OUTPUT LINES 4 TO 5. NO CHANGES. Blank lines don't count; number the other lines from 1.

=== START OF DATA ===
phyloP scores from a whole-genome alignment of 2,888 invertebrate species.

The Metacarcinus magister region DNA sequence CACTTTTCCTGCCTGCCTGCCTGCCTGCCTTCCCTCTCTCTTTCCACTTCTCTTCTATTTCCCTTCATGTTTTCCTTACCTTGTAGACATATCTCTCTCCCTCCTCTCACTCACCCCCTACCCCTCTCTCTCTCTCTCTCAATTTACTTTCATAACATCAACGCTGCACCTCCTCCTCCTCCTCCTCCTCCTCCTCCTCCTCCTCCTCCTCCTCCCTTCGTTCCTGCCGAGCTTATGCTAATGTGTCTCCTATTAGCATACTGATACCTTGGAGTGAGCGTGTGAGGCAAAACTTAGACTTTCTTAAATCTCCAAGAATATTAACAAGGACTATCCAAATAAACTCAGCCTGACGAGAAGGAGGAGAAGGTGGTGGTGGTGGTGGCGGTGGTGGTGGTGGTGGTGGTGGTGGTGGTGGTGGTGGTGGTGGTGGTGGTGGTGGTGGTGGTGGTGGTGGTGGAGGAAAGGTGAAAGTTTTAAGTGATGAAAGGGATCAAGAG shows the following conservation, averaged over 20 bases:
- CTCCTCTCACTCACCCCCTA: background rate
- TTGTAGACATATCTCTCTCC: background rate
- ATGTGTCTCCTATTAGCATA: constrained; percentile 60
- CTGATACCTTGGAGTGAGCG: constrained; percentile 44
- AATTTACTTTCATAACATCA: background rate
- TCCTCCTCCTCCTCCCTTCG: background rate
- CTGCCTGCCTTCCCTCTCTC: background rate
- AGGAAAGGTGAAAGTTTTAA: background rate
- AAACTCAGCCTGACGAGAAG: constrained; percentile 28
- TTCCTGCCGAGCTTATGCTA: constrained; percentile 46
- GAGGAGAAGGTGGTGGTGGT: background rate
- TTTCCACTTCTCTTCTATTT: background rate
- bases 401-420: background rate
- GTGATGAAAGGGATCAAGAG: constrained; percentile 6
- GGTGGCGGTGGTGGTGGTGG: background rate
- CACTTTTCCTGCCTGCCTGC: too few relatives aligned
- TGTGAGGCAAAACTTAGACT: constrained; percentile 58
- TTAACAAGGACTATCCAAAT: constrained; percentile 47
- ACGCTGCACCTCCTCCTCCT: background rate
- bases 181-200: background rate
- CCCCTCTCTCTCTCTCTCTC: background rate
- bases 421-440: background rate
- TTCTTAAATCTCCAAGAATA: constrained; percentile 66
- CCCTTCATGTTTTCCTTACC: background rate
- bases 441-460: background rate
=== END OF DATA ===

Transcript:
- TTGTAGACATATCTCTCTCC: background rate
- ATGTGTCTCCTATTAGCATA: constrained; percentile 60